based on the Sherlock Holmes canon by Sir Arthur Conan Doyle

Despite my excitement over the first trailer, I kind of forgot this movie came out. It didn’t even register until Friday evening; I immediately tried to wrangle someone into going with me. I eventually went with my father (whose favorite joke concerning Jude Law is that he is in everything) last night. As I mentioned in my review, I absolutely adored the first film, and I was quite looking forward to more bromantic antics from Robert Downey Jr.’s Holmes, who is hanging onto sanity and acceptable social behavior by the skin of his teeth, and Jude Law’s Watson, who has the patience of a saint.

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Review: The Hound of the Baskervilles

The Hound of the Baskervilles by Sir Arthur Conan Doyle

The Sherlock Holmes canon has become comfort reading for me—insofar as reading material new to me can be. There’s just something wonderful about 1880s London, mysteries that place the focus on people rather than how shocking the crimes are (I have mentioned modern mystery and I don’t get on, yeah? Please feel free to prove me wrong), the hint of the Gothic that runs through it, and, of course, Holmes and Watson, best friends for life. I basically end every novel and collection sighing, “Oh, boys.” I just honestly enjoy spending time with these characters, which is a downright miracle for an episodic and open-ended series for me. Nice work, Sir Arthur Conan Doyle, nice work.

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Review: The Memoirs of Sherlock Holmes

The Memoirs of Sherlock Holmes by Sir Arthur Conan Doyle

I was recently stunned when I stumbled across someone, in the midst of apologizing for being a new Sherlock Holmes fan (and you thought Star Trek had a hostile generation gap…), saying that the original stories made for slow reading. In fact, I wondered if we were reading the same stories at all. As I’ve been plugging on and off through the Holmes canon recently, I’ve found the writing swift and efficient. (I also don’t get these claims when they’re aimed at my beloved Tolkien. He’s remarkably clear.) In fact, I’ve found them to be fun, in a way modern procedurals rarely are—and that definitely keeps me on track to polish off the entire canon.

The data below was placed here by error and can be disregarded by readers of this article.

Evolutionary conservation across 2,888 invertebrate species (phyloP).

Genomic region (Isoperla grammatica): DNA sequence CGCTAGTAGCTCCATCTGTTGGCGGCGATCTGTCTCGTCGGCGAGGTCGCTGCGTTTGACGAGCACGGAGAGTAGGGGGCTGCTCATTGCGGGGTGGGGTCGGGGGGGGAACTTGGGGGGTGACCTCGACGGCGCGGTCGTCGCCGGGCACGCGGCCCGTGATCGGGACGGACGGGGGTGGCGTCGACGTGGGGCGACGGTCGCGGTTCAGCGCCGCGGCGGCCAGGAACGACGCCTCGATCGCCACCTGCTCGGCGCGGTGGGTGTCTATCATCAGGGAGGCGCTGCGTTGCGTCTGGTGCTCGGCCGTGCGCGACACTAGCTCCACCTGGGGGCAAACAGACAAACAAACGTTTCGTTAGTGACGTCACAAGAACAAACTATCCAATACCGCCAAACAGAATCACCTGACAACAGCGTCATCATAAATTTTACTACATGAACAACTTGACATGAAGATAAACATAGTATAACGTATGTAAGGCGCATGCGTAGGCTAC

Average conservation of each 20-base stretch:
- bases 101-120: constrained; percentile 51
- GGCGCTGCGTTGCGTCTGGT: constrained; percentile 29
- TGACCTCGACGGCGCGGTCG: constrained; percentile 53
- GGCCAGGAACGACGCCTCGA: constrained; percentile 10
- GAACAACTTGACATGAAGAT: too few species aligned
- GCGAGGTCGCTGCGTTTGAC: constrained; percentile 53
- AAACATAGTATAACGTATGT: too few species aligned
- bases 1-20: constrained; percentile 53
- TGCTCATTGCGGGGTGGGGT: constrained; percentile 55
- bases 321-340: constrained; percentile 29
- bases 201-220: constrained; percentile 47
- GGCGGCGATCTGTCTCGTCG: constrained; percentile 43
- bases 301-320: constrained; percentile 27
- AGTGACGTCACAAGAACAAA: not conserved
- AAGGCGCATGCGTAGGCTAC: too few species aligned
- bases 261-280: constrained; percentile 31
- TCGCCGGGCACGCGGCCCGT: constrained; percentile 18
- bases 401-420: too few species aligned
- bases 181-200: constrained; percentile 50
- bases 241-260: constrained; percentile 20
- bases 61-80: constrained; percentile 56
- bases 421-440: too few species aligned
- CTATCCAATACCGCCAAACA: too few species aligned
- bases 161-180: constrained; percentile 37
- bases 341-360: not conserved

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Booking Through Thursday: Fluff

You’ve just had a long, hard, exhausting day, and all you want to do is curl up with something light, fun, easy, fluffy, distracting, and entertaining.

What book do you pick up?

I have to be totally honest; I don’t look to books for on the spot fluffy entertainment. Not that I don’t read “light, fun, easy, fluffy, distracting, and entertaining” books—I do—but because reading a book takes a handful of days for me and I can’t tailor my selection to my mood. I tend to look to television or films to scratch that itch, because I know exactly how long it will take me to watch those.

However, in the interests of fairness, I would probably pick up a Sherlock Holmes collection to distract myself if I had to select a book.

The Sunday Salon: Film Scores

I’ve talked about musical narratives outside of musical theater before in this very space, but I didn’t talk about the most common form of musical narratives in this day and age—film scores. Despite being tone-deaf, I adore film scores. In fact, the first musical artist I really listened to was Yann Tiersen, whom you probably know as the gentleman who scored Amelie and Goodbye Lenin!. I remain continually impressed by Hans Zimmer’s work and, of course, I love Alan Menken. (The Hunchback of Notre Dame score has been known to make me cry. Not the songs, just the score.) A film score is ultimately a remarkable piece of adaptation, transforming the film—a marriage of script and visuals—into music. It’s telling the story in another way, and the best film scores make it iconic. Who can think of “The Imperial March” without Darth Vader? And, for my tone-deaf self, there’s something so mysterious to me about the musical process that I don’t find in film or literature. To this end, I want to highlight two film scores (from films based on books!) that take two very different approaches to telling their stories.